A police constable committed suicide in his house under unclear circumstances in Ruiru, Kiambu County.
Constable Samuel Muthoka used a rope to hang himself in his house. His body was discovered on Saturday.
He served as a driver in the area and had not expressed any form of frustrations, his colleagues said.
Ruiru Sub County Police Commander Phineas Lingera said they are yet to establish the cause of the suicide as the officer did not seem troubled.
Muthoka was supposed to be on duty on Saturday morning. After he failed to respond to calls, his senior is reported to have gone to his house and found him hanging.
This is the second suicide case at Ruiru Police Station. Another officer last month took his life after his seniors allegedly recalled him from leave denying him permission to take his child to school. Cases of suicide are on the rise in the service amid calls for closer supervision and monitoring.
In Kakamega, a female police officer who shot a video sharing her troubles has been sent on leave. Police authorities said she would be taken to a psychiatric to establish if she is stable.
Sergeant Jane Asimitisi emotionally spoke about discrimination and harassment, daring her superiors to fire her.
Asitimitisi said she was fed up even with the code of silence and protocol that bars junior police officers from speaking to the media and decided to speak her mind regardless of the consequences that she knows will follow.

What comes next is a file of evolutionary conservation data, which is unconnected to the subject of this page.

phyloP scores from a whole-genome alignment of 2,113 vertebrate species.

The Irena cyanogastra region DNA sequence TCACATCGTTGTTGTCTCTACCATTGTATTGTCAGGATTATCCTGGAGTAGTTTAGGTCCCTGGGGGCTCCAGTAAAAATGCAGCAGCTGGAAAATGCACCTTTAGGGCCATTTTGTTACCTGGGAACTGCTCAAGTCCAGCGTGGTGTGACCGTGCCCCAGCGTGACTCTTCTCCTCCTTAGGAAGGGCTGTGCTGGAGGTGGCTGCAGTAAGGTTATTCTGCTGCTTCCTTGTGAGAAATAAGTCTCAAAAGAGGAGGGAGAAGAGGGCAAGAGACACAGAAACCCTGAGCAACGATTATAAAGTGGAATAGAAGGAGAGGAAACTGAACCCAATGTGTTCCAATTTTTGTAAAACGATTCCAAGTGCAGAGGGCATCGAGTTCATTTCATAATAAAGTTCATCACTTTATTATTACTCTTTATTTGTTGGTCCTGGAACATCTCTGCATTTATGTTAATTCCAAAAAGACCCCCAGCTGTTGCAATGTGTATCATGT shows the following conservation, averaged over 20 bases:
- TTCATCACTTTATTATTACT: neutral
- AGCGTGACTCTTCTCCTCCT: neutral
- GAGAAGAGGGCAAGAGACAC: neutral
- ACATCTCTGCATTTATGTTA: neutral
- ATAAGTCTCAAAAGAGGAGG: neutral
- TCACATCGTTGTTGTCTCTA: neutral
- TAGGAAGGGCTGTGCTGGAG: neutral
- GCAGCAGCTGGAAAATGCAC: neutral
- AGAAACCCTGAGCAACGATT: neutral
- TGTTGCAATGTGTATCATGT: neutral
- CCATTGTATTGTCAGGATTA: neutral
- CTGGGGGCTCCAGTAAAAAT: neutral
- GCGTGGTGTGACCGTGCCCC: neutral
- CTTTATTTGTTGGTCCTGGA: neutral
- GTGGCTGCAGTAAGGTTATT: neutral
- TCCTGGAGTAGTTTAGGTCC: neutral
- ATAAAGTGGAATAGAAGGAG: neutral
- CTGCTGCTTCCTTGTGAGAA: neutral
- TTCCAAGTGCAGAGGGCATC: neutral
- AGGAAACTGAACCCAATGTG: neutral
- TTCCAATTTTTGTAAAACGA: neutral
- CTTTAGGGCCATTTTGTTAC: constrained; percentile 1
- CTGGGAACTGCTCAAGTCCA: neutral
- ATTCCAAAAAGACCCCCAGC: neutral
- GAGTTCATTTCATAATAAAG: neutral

A meeting was held at police headquarters over the video and a decision made to allow her to go on leave.
She will be on leave for a month after which she will be subjected to medical tests to establish if she is fit to be in service.
“There is nothing like being assigned lucrative jobs as she claimed. She must explain what she meant at the right time,” said a senior officer who asked not to be named.
The National Police Service (NPS) has introduced a counselling programme to help manage stress and check increasing cases of suicide among officers.
Inspector-General of Police Hilary Mutyambai said the NPS had established Service Counselling and Rehabilitation Centre to address psychosocial problems affecting its members.
Mr Mutyambai said the programme would first be rolled out in Nairobi before being spread to the rest of the country.
Mutyambai asked officers to seek help instead of opting for suicide.
“Talk to your friends, colleagues, relatives and anyone that can help solve an issue that may be disturbing you. Male officers are the most affected because they don't talk. They need to open up,” he said.
The programme follows a study NPS has done to establish possible causes of suicide among officers.
National Police Service Commission CEO Joe Onyango said they were keen to understand the causes of stress that drove officers to suicide.
“Among other things, we will focus on what should be done before police officers are transferred to hotspots and see the interventions we can make before officers are integrated with their colleagues," said Onyango.
Police authorities, in 2016, received a report on the causes of shootings by police officers targeting their colleagues.
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